### ICASSP: Game theory

Before enjoying the amazing rodeo at the ICASSP yesterday I catched two interesting results on game theory (field in which I also carried out some research) that I comment next. On the other hand it looks that today is the day on compressed sampling, since most of the talks are on this topic. I will comment some of these results in a future post.

The paper

Stephen P. Boyd once said in his lecture 364A that we cannot state that problems are convex only because exists a transformation that maps the original problem into an equivalent convex formulation. This definition would imply that we could never say that a given problem is non-convex, since it may exists an unknown transformation such that there exists a convex formulation.

The work

The paper

**DESIGN OF COGNITIVE RADIO SYSTEMS UNDER TEMPERATURE-INTERFERENCE CONSTRAINTS: A VARIATIONAL INEQUALITY APPROACH**by Jong-Shi Pang et al. presents a novel approach to simultaneous waterfilling in a cognitive scenario where secondary users have to maximize their own transmission rate and simultaneously satisfy the interference constraint imposed by the primary user. In a nice presentation D. P. Palomar explained how this problem can be addressed by translating the interference constraints into the maximization problem through lagrange multipliers. I was surprised that a similar strategy was used by J. A. Bazerque in his approach to the distributed Lasso, what indicates that this approach is useful for deriving distributed version of algorithms with global constraints.Stephen P. Boyd once said in his lecture 364A that we cannot state that problems are convex only because exists a transformation that maps the original problem into an equivalent convex formulation. This definition would imply that we could never say that a given problem is non-convex, since it may exists an unknown transformation such that there exists a convex formulation.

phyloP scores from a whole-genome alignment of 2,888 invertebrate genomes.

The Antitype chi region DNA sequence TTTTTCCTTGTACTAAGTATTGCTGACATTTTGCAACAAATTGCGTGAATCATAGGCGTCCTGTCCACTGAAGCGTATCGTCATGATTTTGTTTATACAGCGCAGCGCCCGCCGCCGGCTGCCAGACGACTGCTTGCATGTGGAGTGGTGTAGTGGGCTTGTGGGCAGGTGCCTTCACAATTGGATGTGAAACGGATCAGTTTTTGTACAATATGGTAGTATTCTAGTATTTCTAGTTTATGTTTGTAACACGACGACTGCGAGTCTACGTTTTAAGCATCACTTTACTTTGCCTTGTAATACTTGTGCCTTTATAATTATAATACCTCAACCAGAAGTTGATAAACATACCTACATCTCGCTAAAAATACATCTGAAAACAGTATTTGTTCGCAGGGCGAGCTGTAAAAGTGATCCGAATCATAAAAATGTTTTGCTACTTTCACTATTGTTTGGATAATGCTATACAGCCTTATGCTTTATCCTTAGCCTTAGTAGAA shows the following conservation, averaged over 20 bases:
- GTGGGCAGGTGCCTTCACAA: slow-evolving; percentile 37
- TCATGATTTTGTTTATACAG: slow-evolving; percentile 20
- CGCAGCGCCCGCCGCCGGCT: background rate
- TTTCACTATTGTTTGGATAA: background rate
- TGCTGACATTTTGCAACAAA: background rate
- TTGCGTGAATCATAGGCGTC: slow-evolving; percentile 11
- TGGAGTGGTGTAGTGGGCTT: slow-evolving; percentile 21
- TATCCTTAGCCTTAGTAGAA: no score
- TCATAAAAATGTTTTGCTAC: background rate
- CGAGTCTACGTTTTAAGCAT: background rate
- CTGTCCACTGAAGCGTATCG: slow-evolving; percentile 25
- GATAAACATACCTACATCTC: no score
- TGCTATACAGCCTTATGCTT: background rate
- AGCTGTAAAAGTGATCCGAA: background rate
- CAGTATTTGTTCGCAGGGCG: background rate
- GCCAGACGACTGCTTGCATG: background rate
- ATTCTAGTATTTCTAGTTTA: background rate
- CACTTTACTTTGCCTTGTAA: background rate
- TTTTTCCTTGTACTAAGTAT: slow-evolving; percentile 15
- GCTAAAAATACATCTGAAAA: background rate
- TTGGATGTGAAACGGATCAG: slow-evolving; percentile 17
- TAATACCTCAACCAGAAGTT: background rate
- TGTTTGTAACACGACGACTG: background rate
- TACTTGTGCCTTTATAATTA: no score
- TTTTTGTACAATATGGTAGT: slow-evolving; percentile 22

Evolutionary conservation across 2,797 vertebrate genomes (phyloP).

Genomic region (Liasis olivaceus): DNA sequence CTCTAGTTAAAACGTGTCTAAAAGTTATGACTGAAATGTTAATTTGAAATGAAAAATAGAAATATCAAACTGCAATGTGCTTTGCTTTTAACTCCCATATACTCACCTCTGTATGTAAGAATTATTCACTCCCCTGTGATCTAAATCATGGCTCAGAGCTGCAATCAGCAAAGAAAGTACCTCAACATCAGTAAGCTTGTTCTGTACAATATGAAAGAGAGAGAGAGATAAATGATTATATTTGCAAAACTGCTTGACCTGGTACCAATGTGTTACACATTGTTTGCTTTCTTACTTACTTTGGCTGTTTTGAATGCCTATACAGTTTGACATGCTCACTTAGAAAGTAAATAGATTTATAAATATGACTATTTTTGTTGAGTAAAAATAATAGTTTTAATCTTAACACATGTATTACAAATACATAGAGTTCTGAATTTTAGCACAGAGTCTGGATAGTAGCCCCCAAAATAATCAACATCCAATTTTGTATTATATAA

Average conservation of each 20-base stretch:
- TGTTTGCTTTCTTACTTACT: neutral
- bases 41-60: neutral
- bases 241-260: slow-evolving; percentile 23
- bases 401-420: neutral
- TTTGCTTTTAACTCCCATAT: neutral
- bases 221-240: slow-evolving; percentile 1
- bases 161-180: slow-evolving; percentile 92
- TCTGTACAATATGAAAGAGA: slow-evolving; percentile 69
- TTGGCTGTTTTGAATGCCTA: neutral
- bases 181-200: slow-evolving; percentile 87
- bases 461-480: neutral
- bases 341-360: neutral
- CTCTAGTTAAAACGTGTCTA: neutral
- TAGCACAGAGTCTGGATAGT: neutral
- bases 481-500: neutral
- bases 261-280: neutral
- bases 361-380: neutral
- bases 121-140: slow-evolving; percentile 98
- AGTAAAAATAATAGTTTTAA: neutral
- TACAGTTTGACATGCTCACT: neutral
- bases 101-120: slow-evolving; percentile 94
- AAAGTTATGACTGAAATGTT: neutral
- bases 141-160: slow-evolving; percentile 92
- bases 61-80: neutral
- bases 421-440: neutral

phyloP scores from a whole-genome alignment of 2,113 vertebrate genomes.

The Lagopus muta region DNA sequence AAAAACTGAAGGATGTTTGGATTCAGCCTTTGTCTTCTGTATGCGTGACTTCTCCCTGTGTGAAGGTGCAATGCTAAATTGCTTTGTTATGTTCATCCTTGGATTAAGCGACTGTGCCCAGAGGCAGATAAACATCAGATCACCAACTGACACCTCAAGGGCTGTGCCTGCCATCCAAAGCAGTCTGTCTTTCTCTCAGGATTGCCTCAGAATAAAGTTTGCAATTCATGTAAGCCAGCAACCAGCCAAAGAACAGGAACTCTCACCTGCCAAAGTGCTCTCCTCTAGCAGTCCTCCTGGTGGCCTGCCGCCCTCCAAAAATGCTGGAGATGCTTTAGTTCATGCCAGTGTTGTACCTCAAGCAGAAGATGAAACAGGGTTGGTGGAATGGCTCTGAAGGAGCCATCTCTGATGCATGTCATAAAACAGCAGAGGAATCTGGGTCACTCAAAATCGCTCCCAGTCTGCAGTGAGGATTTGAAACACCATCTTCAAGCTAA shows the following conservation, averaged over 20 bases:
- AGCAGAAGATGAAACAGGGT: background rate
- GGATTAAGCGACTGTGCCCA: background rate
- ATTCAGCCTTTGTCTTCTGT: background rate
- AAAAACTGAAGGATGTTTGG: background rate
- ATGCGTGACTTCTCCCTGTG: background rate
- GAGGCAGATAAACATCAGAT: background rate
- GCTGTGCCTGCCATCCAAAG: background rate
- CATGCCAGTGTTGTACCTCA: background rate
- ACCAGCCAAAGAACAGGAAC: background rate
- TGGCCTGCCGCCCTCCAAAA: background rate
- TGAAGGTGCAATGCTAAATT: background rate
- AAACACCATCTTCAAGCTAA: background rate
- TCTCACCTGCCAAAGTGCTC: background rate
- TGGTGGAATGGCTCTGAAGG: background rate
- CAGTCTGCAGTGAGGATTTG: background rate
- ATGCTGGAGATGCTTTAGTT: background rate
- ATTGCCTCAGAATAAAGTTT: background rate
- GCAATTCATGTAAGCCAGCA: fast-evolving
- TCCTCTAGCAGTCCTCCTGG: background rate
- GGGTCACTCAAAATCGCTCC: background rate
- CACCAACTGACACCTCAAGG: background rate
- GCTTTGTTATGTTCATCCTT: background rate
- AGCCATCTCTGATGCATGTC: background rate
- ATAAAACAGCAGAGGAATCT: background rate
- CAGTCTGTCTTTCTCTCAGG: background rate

The work

**CONCAVE RESOURCE ALLOCATION PROBLEMS FOR INTERFERENCE COUPLED WIRELESS SYSTEMS**by Holger Boche et al. studies this problem for practical functions of the SINR that is neither convex or concave on the set of powers.The paper shows that there exists no transformation (given a set of constraints on the allowed transformations) that ensures concavity for all linear interference functions for all functions of SINR. Then it shows that for an exponential transformation on the powers this concavity is achieved for a class of utility functions. I need to take a closer look to the paper, but it looks quite interesting for practical SINR-based power control algorithms.Labels: game theory, icassp 2010

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